Allow Space

Many of these keys build off each other and are linear. The next three really are not. Because so much about what we have been discussing in the context of a trusting relationship differs, the pace of the conversation can be unique. Pauses are allowed. “Let me think about that,” is a perfectly reasonable response, especially when we are talking about things of deep significance. The follow-up question “have you thought about it,” is just as reasonable and needed. The importance of the conversation should give us a sense of urgency; however, the extended nature of the relationship allows space for the conversation to not be hurried. When we don’t allow for space, we could force people to say no when they are legitimately still processing.

The corollary to this is also true.  If they ask you a question that you are unable to answer it is perfectly reasonable to ask for time to find the answer. Within a trusting relationship, asking for time to find answers will not be seen as avoiding the question because they know you and know that they will have an opportunity to follow up with you. This may not be true for all introverts, but for myself, an introverted thinker, if you ask me a question it will be on my mind until I find the answer. My internal conversation will not forget about it.

Showcase the Community

One of the greatest demonstrations of the truth of Christianity is the unity within the body of Christ. At some point, your singular perspective should be bolstered by the community of believers. Multiple distinct and diverse voices united around the truth of the gospel are a powerful apologetic. An invitation to see this can and should happen whenever you feel it is appropriate. Although Sunday morning worship is always a solid choice, this may not be the best choice depending on the individual. The type of gathering I tend to invite others to is one where they will be able to connect with multiple Christians at one time and hear how the Christians are also following Christ. This does not necessarily need to be a formal event or program.

Highlight Jesus[7]*

As introverts, we often include ideas from others within our internal and external conversations. We are always referencing our favorite movies, songs, books, or quotes. There is a sense of validation when our internal thoughts correlate to an external source. We should do this with Jesus. As we are building trust, cultivating curiosity and searching for intersections, we should be highlighting Jesus in these interactions. Everts and Schaupp’s fourth threshold is the transition from being interested in general religious and spiritual things to focusing specifically on Jesus. If we have highlighted Jesus throughout our relationship, this transition should feel natural.  When they cross this threshold, exploring Jesus through the Scriptures should really be a primary focus.  The goal is for them to know enough about Jesus that they can make a decision to follow Him or not.

Give a Definitive Call

This last key is a hard one for introverts. It directly connects with the fifth threshold. Folks who are allowed to linger, exploring Jesus for an extended period of time, tend to regress back to a previous threshold and can regress all the way back to the first one of not trusting a Christian. At some point, you will have to engage your friend in a direct conversation asking them to transition from exploring Jesus to deciding to follow Jesus. Asking this direct of a question is often scary for an introvert to do within the context of a valuable relationship. We are afraid of damaging the friendships that are important to us. However, within our current culture, it seems that having a friend specifically ask you to follow Jesus in a pointed conversation is one of the most fruitful evangelism “strategies” that exists. When they know enough about who Jesus is and what Jesus has done, then it is appropriate for you to ask them directly if they want to decide to follow Him.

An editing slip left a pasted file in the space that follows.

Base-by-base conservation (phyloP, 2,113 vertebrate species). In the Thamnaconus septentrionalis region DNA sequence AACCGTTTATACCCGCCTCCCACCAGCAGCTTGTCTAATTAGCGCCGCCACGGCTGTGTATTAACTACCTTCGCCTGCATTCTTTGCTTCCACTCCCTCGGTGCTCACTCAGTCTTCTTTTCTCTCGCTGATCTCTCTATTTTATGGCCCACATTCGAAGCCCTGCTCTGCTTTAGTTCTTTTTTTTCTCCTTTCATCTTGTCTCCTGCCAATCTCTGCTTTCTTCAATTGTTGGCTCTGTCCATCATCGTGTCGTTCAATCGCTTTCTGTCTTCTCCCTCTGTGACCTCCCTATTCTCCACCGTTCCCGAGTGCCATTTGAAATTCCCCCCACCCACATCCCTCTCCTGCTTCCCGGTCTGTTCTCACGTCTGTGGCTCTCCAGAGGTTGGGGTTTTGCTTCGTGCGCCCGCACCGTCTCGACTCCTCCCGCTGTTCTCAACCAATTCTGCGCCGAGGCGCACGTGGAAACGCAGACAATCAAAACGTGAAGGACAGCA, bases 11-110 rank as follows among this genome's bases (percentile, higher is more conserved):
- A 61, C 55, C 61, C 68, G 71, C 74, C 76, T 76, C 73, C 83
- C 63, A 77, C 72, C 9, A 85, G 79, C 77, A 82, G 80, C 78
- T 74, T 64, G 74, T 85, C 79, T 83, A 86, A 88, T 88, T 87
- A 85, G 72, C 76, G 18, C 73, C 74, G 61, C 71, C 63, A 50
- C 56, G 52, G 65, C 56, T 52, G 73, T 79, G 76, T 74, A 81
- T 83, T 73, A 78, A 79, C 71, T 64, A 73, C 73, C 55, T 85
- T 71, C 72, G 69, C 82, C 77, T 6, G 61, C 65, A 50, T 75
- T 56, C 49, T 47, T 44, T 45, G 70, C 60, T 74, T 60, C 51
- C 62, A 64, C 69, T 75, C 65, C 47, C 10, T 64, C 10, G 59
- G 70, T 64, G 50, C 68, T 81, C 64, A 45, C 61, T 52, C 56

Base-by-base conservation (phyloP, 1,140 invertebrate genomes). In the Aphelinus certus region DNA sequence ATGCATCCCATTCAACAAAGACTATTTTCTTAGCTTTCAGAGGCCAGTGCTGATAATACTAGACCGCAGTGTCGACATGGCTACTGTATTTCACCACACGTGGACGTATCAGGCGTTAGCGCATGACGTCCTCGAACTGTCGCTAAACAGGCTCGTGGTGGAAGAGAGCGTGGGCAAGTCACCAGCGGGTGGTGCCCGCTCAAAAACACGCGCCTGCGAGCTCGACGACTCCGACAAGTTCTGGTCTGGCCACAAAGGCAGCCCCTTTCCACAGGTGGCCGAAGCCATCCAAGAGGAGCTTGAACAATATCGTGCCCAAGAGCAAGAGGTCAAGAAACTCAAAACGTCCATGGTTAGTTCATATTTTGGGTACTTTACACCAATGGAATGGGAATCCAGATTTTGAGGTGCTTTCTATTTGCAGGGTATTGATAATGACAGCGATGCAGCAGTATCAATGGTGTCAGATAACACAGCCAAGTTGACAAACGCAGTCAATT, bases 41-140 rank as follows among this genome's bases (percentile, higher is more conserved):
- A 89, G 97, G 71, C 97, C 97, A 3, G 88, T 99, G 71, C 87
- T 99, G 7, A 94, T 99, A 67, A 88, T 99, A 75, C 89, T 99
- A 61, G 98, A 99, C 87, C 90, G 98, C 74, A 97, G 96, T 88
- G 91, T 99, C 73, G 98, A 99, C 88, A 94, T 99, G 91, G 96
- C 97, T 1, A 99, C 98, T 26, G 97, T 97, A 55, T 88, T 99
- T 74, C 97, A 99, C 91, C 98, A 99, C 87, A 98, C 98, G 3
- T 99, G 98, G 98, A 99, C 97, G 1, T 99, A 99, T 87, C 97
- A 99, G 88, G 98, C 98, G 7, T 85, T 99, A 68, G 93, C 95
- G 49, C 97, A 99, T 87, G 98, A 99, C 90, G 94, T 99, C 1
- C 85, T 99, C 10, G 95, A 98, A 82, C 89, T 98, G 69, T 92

I hope that these 11 keys to thriving as an introverted evangelist are an encouragement to you. I sincerely believe that these will help you practice being a witness for Christ that truthfully connects to how God has made you. I also believe that in our current culture, introverts have the great opportunity for calling non-believers into a relationship with Jesus Christ. What better way to communicate the truth of a Triune God in an eternal loving relationship between the Father, Son, and Holy Spirit than through our own committed trusting relationships? What better way to talk about how Jesus came, died, and rose again so that we can have a restored relationship with God than through our own friendships?

 

[1] More information on the difference between introverts Introverts in the Church: Finding Our Place in an Extroverted Culture by Adam S. McHugh and Quiet: The Power of Introverts in a World that Can’t Stop Talking by Susan Cain or her TedTalk: https://www.ted.com/talks/susan_cain_the_power_of_introverts?language=en

[2] McHugh, Adam S. Introverts in the Church: Finding Our Place in an Extroverted Culture.  (Downers Grove, IL: IVP 2017, 2nd Ed.)

[3]A good Scriptural study about the role of evangelists and evangelism can be done by comparing the audiences and contexts of Acts 1:8, Ephesians 4:11-13, 1 Peter 3:15-16 and Colossians 4:2-6.

[4] *The five keys that have and asterisk are directly linked to one of the five thresholds that Don Everts and Doug Schaupp define in their book I Once Was Lost.  Everts, Don and Doug Schaupp.  I Once Was Lost: What Post-Modern Skeptics Taught Us About Their Path to Jesus. (Downers Grove IL:  IVP, 2008)

[5] This key is derived from I Once Was Lost but the suggested actions are taken mostly from Permission Evangelism by Michael Simpson.  Simpson, Michael.  Permission Evangelism:  When to Talk, When to Walk. (NexGen, 2003)

[6] Elmore, Tim. Leveraging Your Influence: Impacting College Students for Christ. (Nashville, TN: Lifeway, 2003).

[7] This key is derived from I Once Was Lost but many of the suggested actions are taken mostly from Michael Frost’s video on Vimeo – Surprise The World – The 5 Habits of Highly Missional People – #3 Learn Jesus https://vimeo.com/19254248are